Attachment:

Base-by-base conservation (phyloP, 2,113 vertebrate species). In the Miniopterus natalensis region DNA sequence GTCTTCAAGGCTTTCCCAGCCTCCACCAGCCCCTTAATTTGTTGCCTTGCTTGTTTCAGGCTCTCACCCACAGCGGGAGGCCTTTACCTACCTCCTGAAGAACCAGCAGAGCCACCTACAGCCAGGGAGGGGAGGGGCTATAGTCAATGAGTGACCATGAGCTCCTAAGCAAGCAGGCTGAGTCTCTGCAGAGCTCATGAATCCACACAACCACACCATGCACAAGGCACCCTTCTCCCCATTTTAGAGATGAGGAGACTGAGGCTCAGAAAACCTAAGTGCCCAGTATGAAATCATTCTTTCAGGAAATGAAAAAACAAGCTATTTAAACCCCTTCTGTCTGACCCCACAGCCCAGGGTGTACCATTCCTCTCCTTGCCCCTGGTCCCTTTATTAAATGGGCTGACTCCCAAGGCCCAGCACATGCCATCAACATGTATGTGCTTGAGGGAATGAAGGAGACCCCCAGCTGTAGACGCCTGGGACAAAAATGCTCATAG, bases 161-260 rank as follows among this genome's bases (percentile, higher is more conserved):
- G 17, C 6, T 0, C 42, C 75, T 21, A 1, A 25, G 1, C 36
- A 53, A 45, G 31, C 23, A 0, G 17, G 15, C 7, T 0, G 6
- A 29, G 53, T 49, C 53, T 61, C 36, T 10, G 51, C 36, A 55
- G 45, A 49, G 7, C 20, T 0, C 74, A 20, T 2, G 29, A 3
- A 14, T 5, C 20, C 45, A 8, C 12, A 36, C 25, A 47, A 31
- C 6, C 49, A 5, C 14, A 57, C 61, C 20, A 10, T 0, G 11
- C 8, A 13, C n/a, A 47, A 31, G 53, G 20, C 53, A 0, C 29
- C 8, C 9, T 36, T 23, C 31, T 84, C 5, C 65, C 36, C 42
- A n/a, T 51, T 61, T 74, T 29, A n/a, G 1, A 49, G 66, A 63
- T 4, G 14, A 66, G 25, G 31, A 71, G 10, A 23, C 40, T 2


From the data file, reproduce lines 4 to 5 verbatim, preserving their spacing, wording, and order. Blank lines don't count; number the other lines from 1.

- A 29, G 53, T 49, C 53, T 61, C 36, T 10, G 51, C 36, A 55
- G 45, A 49, G 7, C 20, T 0, C 74, A 20, T 2, G 29, A 3